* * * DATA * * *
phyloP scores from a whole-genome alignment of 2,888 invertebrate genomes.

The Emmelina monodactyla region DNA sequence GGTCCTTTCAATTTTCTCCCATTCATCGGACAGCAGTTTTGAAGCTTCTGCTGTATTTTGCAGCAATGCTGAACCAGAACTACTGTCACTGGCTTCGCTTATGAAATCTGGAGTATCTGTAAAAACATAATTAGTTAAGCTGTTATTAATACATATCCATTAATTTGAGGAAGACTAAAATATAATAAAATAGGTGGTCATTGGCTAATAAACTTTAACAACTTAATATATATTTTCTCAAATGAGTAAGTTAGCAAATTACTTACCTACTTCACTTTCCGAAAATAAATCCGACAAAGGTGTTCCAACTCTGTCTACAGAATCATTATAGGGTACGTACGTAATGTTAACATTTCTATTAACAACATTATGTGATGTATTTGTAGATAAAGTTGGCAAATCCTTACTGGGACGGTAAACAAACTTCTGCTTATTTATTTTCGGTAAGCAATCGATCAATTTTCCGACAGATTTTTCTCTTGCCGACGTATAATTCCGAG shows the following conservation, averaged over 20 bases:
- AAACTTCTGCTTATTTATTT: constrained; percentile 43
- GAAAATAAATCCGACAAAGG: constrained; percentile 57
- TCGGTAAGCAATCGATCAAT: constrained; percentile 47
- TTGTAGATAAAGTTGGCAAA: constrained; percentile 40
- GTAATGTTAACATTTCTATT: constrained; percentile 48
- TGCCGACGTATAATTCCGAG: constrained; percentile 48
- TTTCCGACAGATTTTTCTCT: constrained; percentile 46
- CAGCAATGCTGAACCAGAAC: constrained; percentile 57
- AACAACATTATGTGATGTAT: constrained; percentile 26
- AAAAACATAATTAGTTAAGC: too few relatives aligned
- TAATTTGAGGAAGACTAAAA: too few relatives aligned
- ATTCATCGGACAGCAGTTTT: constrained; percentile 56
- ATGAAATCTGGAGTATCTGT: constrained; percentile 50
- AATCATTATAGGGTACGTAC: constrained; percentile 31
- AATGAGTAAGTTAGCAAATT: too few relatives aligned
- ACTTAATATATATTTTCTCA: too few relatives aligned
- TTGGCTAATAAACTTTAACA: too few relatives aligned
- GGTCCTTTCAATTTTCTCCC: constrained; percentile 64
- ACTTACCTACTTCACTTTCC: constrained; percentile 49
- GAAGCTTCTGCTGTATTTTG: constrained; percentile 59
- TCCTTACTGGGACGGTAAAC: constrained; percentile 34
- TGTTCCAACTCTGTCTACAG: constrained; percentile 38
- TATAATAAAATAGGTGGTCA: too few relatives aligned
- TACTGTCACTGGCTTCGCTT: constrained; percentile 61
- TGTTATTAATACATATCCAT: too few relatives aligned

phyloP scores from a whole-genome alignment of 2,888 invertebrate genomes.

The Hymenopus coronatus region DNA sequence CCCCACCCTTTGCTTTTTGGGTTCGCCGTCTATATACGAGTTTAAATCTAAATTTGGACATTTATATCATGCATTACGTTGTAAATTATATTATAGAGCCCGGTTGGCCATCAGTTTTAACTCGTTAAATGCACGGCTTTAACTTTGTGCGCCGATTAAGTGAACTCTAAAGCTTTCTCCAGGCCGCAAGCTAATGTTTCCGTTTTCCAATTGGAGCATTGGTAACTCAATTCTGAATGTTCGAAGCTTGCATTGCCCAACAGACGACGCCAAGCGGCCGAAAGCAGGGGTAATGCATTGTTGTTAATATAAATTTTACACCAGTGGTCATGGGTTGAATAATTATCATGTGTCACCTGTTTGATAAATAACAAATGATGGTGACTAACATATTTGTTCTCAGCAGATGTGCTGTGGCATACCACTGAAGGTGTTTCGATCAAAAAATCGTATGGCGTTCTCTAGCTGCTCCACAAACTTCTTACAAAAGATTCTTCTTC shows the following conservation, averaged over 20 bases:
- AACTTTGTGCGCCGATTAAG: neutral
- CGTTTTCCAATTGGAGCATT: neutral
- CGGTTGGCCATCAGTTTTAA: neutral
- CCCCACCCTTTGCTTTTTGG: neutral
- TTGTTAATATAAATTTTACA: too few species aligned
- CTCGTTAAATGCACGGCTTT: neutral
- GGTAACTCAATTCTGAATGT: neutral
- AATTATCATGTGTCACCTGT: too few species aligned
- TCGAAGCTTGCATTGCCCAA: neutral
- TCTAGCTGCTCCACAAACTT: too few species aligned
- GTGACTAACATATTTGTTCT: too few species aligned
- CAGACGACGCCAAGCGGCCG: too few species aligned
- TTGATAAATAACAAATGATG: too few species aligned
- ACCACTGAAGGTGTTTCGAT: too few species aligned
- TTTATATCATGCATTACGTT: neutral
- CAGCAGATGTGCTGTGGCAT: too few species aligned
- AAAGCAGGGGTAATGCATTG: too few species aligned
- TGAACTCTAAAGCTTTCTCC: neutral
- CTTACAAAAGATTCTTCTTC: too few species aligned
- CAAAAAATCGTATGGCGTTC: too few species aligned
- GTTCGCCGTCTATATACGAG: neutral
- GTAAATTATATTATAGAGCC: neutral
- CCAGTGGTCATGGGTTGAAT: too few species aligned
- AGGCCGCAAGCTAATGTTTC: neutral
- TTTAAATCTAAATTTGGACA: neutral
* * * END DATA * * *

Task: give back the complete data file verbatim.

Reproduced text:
phyloP scores from a whole-genome alignment of 2,888 invertebrate genomes.

The Emmelina monodactyla region DNA sequence GGTCCTTTCAATTTTCTCCCATTCATCGGACAGCAGTTTTGAAGCTTCTGCTGTATTTTGCAGCAATGCTGAACCAGAACTACTGTCACTGGCTTCGCTTATGAAATCTGGAGTATCTGTAAAAACATAATTAGTTAAGCTGTTATTAATACATATCCATTAATTTGAGGAAGACTAAAATATAATAAAATAGGTGGTCATTGGCTAATAAACTTTAACAACTTAATATATATTTTCTCAAATGAGTAAGTTAGCAAATTACTTACCTACTTCACTTTCCGAAAATAAATCCGACAAAGGTGTTCCAACTCTGTCTACAGAATCATTATAGGGTACGTACGTAATGTTAACATTTCTATTAACAACATTATGTGATGTATTTGTAGATAAAGTTGGCAAATCCTTACTGGGACGGTAAACAAACTTCTGCTTATTTATTTTCGGTAAGCAATCGATCAATTTTCCGACAGATTTTTCTCTTGCCGACGTATAATTCCGAG shows the following conservation, averaged over 20 bases:
- AAACTTCTGCTTATTTATTT: constrained; percentile 43
- GAAAATAAATCCGACAAAGG: constrained; percentile 57
- TCGGTAAGCAATCGATCAAT: constrained; percentile 47
- TTGTAGATAAAGTTGGCAAA: constrained; percentile 40
- GTAATGTTAACATTTCTATT: constrained; percentile 48
- TGCCGACGTATAATTCCGAG: constrained; percentile 48
- TTTCCGACAGATTTTTCTCT: constrained; percentile 46
- CAGCAATGCTGAACCAGAAC: constrained; percentile 57
- AACAACATTATGTGATGTAT: constrained; percentile 26
- AAAAACATAATTAGTTAAGC: too few relatives aligned
- TAATTTGAGGAAGACTAAAA: too few relatives aligned
- ATTCATCGGACAGCAGTTTT: constrained; percentile 56
- ATGAAATCTGGAGTATCTGT: constrained; percentile 50
- AATCATTATAGGGTACGTAC: constrained; percentile 31
- AATGAGTAAGTTAGCAAATT: too few relatives aligned
- ACTTAATATATATTTTCTCA: too few relatives aligned
- TTGGCTAATAAACTTTAACA: too few relatives aligned
- GGTCCTTTCAATTTTCTCCC: constrained; percentile 64
- ACTTACCTACTTCACTTTCC: constrained; percentile 49
- GAAGCTTCTGCTGTATTTTG: constrained; percentile 59
- TCCTTACTGGGACGGTAAAC: constrained; percentile 34
- TGTTCCAACTCTGTCTACAG: constrained; percentile 38
- TATAATAAAATAGGTGGTCA: too few relatives aligned
- TACTGTCACTGGCTTCGCTT: constrained; percentile 61
- TGTTATTAATACATATCCAT: too few relatives aligned

phyloP scores from a whole-genome alignment of 2,888 invertebrate genomes.

The Hymenopus coronatus region DNA sequence CCCCACCCTTTGCTTTTTGGGTTCGCCGTCTATATACGAGTTTAAATCTAAATTTGGACATTTATATCATGCATTACGTTGTAAATTATATTATAGAGCCCGGTTGGCCATCAGTTTTAACTCGTTAAATGCACGGCTTTAACTTTGTGCGCCGATTAAGTGAACTCTAAAGCTTTCTCCAGGCCGCAAGCTAATGTTTCCGTTTTCCAATTGGAGCATTGGTAACTCAATTCTGAATGTTCGAAGCTTGCATTGCCCAACAGACGACGCCAAGCGGCCGAAAGCAGGGGTAATGCATTGTTGTTAATATAAATTTTACACCAGTGGTCATGGGTTGAATAATTATCATGTGTCACCTGTTTGATAAATAACAAATGATGGTGACTAACATATTTGTTCTCAGCAGATGTGCTGTGGCATACCACTGAAGGTGTTTCGATCAAAAAATCGTATGGCGTTCTCTAGCTGCTCCACAAACTTCTTACAAAAGATTCTTCTTC shows the following conservation, averaged over 20 bases:
- AACTTTGTGCGCCGATTAAG: neutral
- CGTTTTCCAATTGGAGCATT: neutral
- CGGTTGGCCATCAGTTTTAA: neutral
- CCCCACCCTTTGCTTTTTGG: neutral
- TTGTTAATATAAATTTTACA: too few species aligned
- CTCGTTAAATGCACGGCTTT: neutral
- GGTAACTCAATTCTGAATGT: neutral
- AATTATCATGTGTCACCTGT: too few species aligned
- TCGAAGCTTGCATTGCCCAA: neutral
- TCTAGCTGCTCCACAAACTT: too few species aligned
- GTGACTAACATATTTGTTCT: too few species aligned
- CAGACGACGCCAAGCGGCCG: too few species aligned
- TTGATAAATAACAAATGATG: too few species aligned
- ACCACTGAAGGTGTTTCGAT: too few species aligned
- TTTATATCATGCATTACGTT: neutral
- CAGCAGATGTGCTGTGGCAT: too few species aligned
- AAAGCAGGGGTAATGCATTG: too few species aligned
- TGAACTCTAAAGCTTTCTCC: neutral
- CTTACAAAAGATTCTTCTTC: too few species aligned
- CAAAAAATCGTATGGCGTTC: too few species aligned
- GTTCGCCGTCTATATACGAG: neutral
- GTAAATTATATTATAGAGCC: neutral
- CCAGTGGTCATGGGTTGAAT: too few species aligned
- AGGCCGCAAGCTAATGTTTC: neutral
- TTTAAATCTAAATTTGGACA: neutral